Accounting Test 1

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Author:
SeanHatfield
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283142
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Accounting Test 1
Updated:
2014-09-15 17:29:29
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Accounting Business Entrepreneurship Finance
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Accounting
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Accounting test 1
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  1. 2 kinds of decision makers:
    Internal and external
  2. 3 forms of business:
    • Sole proprietorship
    • partnership
    • corporation
  3. Assets-
    Liabilities-
    Stockholders' Equity-
    Revenues-
    Expenses-
    -What you own. (land, cash, supplies)

    -What you owe. (Notes payable, Accounts payable, Salaries payable)

    -difference of own and owe. owner’s residual claim against the assets of the company. (Retained earnings, common stock)

    -income.

    -costs.
  4. Financial statement order:
    -Income Statement (Revenues - Expenses = Net income

    •     -Statement of Retained Earnings (Net Income - Dividends = Ending balance for Ret. Earn.)
    •        
    •         -Balance Sheet (Assets = Liabilities + Owner's Equity)
    •            
    •             -Statement of Cash Flows (Explains the sources and uses of cash for the period
  5. FASB-
    GAAP-
    SEC-
    IASB-
    -Financial Accounting Standards Board: Creates the rules and standards that govern financial accounting.

    -Generally accepted accounting principles: Establishes the rules for recording transactions and preparing financial statements.

    -Securities Exchange Commission: Oversees the US financial markets.

    -International Accounting Standards Board: Creates international financial reporting standards.
  6. Economic Entity Assumption-

    Going Concern Assumption-

    Monetary Unit Assumption-

    Cost Principle-
    -Requires an organization to be a separate economic unit.

    -Assumes that an entity will remain in operation for the foreseeable future.

    -Assumes that the financial statements are recorded in a monetary unit.

    -States that acquired assets and services should be recorded at their actual cost.
  7. Transaction Analysis-
    • How does each financial transaction affect the basic accounting equation?
    • (bought office supplies for cash: Increase asset for supplies, decrease asset for cash)
  8. Accounting Equation:
    Assets = Liabilities + Equity
  9. Accounting Cycle:
    Results in the creation of the financial statements.

    • step 1: Transaction Analysis
    • step 2: Make journal entries
    • step 3: Post the journal entries to the accounts they affect
    • Step 4: Create the Trial Balance
  10. Double entry accounting-
    Debit-
    Credit-
    Source document-
    -Transactions always have two impacts on the accounting equation. These “double” entries help keep the accounting equation in balance.

    -left of account

    -right of account

    -
  11. Journal Entries-
    Record of a financial transaction; has an equal debit and credit; records the affect (increase or decrease) of a financial transaction on the two accounts involved.
  12. Trial Balance-
    Listing of all accounts and their balances; shows the equality of the debit and credit normal balance accounts.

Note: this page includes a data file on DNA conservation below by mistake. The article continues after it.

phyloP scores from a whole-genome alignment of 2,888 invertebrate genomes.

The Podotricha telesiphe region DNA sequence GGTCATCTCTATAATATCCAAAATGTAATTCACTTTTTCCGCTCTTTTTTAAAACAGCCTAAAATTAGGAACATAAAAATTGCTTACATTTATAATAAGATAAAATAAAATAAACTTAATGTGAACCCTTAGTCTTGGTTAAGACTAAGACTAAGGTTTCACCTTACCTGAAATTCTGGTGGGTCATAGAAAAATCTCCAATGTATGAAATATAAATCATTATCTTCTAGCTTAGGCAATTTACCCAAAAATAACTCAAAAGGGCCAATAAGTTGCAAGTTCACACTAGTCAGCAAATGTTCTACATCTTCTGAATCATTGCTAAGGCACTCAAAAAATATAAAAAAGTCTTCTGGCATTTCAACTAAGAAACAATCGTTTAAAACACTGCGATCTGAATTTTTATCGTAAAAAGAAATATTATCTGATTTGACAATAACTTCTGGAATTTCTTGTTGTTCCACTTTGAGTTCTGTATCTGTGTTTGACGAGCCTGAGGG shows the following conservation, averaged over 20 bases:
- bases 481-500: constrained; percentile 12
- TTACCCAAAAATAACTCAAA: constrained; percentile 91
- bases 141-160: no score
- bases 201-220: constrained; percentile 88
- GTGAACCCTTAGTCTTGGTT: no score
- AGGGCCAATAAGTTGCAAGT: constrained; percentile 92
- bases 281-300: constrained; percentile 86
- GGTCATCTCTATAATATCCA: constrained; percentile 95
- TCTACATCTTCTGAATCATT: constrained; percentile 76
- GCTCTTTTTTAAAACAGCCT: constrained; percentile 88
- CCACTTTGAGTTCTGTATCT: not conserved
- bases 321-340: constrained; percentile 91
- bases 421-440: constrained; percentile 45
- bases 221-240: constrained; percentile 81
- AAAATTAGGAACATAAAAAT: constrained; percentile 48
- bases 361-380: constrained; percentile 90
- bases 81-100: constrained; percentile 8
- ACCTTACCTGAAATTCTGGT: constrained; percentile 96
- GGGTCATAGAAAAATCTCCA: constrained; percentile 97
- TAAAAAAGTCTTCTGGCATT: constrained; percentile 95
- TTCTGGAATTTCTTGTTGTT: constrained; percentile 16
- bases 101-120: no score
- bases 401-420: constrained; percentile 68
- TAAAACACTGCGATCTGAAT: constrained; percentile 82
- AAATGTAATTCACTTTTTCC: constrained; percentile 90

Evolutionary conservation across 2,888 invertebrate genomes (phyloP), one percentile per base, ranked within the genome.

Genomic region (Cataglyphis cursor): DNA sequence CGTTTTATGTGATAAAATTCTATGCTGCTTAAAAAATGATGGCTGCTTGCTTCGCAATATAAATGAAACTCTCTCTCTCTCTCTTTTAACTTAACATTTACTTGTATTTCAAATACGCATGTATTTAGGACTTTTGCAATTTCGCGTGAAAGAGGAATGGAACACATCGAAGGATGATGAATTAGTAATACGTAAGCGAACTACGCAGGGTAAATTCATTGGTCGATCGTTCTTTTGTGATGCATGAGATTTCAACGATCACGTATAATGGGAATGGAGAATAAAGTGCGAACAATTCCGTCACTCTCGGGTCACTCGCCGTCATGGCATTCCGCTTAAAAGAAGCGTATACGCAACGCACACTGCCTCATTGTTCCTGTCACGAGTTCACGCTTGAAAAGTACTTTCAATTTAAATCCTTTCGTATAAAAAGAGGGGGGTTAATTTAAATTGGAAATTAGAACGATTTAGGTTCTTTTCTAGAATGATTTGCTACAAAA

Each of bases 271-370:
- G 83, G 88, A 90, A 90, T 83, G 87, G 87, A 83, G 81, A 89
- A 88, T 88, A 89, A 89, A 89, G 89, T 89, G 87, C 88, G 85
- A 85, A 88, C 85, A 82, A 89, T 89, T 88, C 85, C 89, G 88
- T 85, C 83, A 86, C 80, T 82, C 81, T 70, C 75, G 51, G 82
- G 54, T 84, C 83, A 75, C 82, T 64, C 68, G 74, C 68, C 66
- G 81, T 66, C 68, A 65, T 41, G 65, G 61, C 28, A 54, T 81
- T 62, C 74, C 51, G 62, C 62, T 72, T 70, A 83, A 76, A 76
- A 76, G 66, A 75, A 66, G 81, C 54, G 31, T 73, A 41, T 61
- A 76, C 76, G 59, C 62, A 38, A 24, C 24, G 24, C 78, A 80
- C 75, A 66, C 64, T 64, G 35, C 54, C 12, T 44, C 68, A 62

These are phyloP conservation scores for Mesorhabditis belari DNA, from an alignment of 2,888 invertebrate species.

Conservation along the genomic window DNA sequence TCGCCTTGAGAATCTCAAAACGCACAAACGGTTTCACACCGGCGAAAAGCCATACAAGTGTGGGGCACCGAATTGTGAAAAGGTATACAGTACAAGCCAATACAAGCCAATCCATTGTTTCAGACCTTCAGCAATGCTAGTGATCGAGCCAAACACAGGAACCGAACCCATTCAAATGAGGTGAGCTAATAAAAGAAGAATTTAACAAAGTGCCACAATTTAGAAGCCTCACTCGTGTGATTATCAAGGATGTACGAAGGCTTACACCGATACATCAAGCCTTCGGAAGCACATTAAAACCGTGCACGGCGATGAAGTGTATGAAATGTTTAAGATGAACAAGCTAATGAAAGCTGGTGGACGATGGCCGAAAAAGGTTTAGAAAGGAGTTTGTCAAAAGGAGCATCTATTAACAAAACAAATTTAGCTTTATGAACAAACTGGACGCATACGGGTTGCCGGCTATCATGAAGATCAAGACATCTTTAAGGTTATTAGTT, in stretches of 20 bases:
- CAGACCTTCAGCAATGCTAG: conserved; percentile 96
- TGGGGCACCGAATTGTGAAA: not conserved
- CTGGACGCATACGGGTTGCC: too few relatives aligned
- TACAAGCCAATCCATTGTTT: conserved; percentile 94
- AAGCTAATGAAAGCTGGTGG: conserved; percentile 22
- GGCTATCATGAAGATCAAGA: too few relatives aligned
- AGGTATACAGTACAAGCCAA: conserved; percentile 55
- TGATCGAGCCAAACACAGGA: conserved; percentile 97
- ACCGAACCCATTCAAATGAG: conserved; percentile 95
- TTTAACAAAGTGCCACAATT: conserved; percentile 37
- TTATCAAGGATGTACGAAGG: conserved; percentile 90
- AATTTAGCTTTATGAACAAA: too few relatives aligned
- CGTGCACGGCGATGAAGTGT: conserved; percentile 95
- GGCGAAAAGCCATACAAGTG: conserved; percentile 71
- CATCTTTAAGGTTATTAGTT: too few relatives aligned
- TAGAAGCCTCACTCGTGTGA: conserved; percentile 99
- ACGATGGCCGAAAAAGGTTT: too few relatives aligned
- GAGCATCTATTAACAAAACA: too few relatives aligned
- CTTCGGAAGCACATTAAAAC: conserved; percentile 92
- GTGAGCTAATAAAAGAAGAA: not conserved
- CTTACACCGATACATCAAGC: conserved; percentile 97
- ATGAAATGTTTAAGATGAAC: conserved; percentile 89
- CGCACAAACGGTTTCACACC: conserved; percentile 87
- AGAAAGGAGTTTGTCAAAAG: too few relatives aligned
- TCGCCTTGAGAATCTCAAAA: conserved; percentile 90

13. General ledger-
    General Journal-
    Chart of accounts-
    -Book where the accounts are kept.

    -Book where the journal entries are recorded.

    -List of all the accounts of a business.
  14. Debt Ratio-
    shows the proportion of assets financed with debt.
  15. Cash Basis Accounting vs Accrual Basis Accounting:
    Cash Actg- Revenue is recorded when cash is received.

    Accrual Actg- Revenue is recorded when it is earned.
  16. Time Period Concept-
    Fiscal Year-
    -Assumes that a business’s activities can be sliced into small segments and that financial statements can be prepared for specific time periods, such as a month, quarter, or year.

    -Any twelve month period.
  17. Revenue Recognition Principle-
    Matching Principle-
    -Revenue should be recorded when it is EARNED

    -Expenses are recorded when they are incurred during the period. Expenses are matched at the end of the period against the revenues for that period.
  18. Adjusting Journal Entries-
    • Adjustments to the Trial Balance are made by recording actual Adjusting Journal Entries. 
    • Each Adjusting Journal Entry will adjust a balance sheet account and an income statement account.
  19. Adjusting Journal Entry types:
    • 1.) Prepaid Expenses/Assets: Prepaid rent, supplies, depreciation.
    • 2.) Unearned Revenues: Unearned service revenue.
    • 3.) Depreciation
    • 4.) Accrued Expenses: Salary exp, interest exp.
    • 5.) Accrued Revenues: Interest revenue
  20. Adjusted Trial Balance-
    After journalizing and posting all the adjusting journal entries at the end of the fiscal period, a new adjusted trial balance is prepared.
  21. Temporary Accounts:
    The accounts that are closed or zeroed out in the closing journal entries.

    • -Revenues
    • -Expenses
    • -Dividends
  22. Permanent Accounts:
    The accounts that are not zeroed out in the closing entries

    • -Assets 
    • -Liabilities
    • -Stockholders' equity (common stock and retained earnings accounts)
  23. 4 Closing entries:
    • 1.) Close the revenue accounts to Income Summary
    • 2.) Close the expense accounts to Income Summary
    • 3.) Close Income Summary to Retained Earnings
    • 4.) Close Dividends to Retained Earnings

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